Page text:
- Counting Sort 3

# Counting Sort 3

# Counting Sort 3

In the previous challenge, it was easy to print all the integers in order, since you did not have to access the original list. Once you had obtained the frequencies of all the integers, you could simply print each integer in order the correct number of times. However, if there is other data associated with an element, you will have to access the original element itself.

In the final counting sort challenge, you are required to print the data associated with each integer. This means, you will go through the original array to get the data, and then use some "helper arrays" to determine where to place everything in a sorted array.

If you know the frequencies of each element, you know how many times to place it, but which index will you start placing it from? It will be helpful to create a helper array for the "starting values" of each element.

**Challenge**

You will be given a list that contains both integers and strings. In this challenge you just care about the integers. For every value from to , can you output , the number of elements that are less than or equal to ?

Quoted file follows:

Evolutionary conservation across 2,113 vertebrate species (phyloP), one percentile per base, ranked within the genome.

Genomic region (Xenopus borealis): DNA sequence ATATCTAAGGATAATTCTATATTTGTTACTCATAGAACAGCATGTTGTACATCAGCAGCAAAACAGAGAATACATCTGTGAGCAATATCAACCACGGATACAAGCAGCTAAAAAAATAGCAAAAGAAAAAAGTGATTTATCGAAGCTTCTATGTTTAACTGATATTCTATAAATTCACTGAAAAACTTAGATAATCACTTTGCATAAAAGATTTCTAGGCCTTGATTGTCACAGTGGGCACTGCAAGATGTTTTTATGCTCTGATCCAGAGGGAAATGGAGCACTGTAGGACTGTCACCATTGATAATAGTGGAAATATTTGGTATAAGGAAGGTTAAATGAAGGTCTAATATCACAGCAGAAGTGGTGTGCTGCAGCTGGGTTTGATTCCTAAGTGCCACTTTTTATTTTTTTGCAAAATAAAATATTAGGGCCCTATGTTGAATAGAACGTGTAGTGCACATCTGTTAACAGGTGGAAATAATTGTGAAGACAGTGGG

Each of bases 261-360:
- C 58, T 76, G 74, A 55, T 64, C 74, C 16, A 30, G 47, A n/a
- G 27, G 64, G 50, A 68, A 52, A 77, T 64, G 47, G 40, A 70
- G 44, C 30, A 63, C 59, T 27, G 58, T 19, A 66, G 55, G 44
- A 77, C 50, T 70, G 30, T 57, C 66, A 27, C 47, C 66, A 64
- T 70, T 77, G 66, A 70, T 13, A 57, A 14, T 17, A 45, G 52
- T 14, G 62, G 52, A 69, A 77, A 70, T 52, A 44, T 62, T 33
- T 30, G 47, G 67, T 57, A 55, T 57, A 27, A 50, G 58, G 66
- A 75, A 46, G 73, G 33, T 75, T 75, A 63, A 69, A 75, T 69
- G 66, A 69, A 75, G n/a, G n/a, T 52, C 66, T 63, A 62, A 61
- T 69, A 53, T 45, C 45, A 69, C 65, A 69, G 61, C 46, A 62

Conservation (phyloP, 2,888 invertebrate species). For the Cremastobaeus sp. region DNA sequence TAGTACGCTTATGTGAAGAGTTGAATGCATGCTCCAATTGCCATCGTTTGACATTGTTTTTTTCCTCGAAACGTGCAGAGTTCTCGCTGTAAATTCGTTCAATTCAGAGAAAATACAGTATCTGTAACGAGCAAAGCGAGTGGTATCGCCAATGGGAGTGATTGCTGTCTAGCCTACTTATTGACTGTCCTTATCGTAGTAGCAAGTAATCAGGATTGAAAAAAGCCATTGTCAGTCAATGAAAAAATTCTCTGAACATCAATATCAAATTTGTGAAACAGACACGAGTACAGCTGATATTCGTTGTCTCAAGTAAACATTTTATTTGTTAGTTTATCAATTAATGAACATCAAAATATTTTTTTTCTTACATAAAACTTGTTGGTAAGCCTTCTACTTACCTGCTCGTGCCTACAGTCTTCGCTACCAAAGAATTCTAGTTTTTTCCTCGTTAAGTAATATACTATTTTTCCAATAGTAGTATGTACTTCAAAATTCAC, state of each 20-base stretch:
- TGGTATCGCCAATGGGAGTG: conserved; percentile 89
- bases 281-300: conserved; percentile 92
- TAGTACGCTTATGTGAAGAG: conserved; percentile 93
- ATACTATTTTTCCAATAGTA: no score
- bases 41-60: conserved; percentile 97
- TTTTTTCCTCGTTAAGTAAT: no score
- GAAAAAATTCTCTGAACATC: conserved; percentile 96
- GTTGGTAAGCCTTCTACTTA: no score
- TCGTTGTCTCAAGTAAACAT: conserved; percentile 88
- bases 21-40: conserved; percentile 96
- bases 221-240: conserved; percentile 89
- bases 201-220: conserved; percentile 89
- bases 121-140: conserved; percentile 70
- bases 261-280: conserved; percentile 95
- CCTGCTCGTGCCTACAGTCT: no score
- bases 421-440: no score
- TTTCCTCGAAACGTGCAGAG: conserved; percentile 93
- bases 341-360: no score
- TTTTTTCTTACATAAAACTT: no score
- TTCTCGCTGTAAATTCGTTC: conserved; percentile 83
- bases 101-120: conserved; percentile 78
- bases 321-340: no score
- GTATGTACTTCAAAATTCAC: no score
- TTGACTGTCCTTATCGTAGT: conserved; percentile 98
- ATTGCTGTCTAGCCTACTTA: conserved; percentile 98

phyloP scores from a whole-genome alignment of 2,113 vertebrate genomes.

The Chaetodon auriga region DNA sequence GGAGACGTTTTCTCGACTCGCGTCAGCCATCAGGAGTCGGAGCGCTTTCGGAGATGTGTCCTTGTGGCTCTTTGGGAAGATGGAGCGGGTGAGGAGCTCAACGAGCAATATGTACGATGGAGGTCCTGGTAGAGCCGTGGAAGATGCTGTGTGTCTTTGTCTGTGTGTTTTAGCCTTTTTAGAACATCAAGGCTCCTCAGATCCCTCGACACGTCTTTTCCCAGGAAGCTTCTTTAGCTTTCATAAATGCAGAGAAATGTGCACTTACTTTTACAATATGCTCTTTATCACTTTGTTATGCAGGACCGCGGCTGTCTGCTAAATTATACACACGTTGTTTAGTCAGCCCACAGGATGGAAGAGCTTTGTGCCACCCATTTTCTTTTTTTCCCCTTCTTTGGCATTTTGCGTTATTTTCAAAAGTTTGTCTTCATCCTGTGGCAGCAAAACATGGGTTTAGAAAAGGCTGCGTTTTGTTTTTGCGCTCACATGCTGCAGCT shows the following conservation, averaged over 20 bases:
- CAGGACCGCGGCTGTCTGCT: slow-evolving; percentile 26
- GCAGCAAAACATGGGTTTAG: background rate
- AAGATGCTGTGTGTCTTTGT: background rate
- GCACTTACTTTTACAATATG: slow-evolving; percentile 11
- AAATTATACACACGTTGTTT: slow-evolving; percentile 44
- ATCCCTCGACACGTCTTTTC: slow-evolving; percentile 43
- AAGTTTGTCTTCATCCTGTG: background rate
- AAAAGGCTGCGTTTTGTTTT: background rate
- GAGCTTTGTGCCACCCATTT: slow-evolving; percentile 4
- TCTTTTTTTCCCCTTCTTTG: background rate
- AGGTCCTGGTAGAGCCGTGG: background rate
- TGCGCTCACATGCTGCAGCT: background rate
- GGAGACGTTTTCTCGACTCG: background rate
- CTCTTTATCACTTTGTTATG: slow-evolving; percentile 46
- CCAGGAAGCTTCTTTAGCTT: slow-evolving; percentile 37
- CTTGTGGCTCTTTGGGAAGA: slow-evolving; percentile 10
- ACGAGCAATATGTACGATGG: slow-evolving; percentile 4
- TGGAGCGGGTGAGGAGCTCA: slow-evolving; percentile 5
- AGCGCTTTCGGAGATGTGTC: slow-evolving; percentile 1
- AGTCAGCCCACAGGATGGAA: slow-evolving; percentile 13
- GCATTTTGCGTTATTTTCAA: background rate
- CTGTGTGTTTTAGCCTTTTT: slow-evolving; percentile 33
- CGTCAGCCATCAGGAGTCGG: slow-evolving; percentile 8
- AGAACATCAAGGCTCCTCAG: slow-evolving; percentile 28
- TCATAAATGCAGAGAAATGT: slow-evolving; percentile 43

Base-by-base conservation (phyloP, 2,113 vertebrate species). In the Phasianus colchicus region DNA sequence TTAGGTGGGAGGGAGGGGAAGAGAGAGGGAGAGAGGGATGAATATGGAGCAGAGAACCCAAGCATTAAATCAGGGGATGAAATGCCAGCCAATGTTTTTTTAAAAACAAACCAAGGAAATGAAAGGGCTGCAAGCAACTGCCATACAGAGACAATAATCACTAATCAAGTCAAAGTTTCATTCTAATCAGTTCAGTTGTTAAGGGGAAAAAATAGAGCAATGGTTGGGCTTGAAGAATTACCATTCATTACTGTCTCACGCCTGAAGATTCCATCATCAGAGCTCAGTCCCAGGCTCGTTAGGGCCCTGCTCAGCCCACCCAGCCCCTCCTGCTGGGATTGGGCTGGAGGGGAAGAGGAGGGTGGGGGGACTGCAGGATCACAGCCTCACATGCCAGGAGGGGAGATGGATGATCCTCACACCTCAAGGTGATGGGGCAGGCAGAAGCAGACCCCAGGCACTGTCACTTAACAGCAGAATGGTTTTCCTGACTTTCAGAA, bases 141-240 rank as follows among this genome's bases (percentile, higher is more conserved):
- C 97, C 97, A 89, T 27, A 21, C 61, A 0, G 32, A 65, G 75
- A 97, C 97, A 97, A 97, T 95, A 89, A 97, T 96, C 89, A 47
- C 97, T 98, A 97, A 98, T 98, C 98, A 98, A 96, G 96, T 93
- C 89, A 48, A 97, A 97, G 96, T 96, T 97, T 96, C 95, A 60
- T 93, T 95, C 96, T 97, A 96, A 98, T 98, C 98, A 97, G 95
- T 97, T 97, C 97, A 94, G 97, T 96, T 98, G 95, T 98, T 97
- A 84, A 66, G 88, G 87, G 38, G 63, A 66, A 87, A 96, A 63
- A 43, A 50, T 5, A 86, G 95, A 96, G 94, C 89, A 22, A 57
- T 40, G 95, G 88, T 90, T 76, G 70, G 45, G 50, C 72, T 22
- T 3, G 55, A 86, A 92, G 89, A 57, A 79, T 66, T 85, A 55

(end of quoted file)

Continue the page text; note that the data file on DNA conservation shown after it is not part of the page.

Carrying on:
**Input Format**

- , the size of the list .

- lines follow, each containing an integer and a string .

**Output Format**

Output for all numbers from to (inclusive).

**Constraints**

*length of string*

**Sample Input**

```
10
4 that
3 be
0 to
1 be
5 question
1 or
2 not
4 is
2 to
4 the
```

**Sample Output**

```
1 3 5 6 9 10 10 10 10 10 10 10 10 10 10 10 10 10 10 10 10 10 10 10 10 10 10 10 10 10 10 10 10 10 10 10 10 10 10 10 10 10 10 10 10 10 10 10 10 10 10 10 10 10 10 10 10 10 10 10 10 10 10 10 10 10 10 10 10 10 10 10 10 10 10 10 10 10 10 10 10 10 10 10 10 10 10 10 10 10 10 10 10 10 10 10 10 10 10 10
```

**Explanation**

*0* appears *1* time, so the *0*^{th} number is .

*0* and *1* combined appear *3* times, so the next number is .

This continues for the rest of the list, until no more new numbers appear.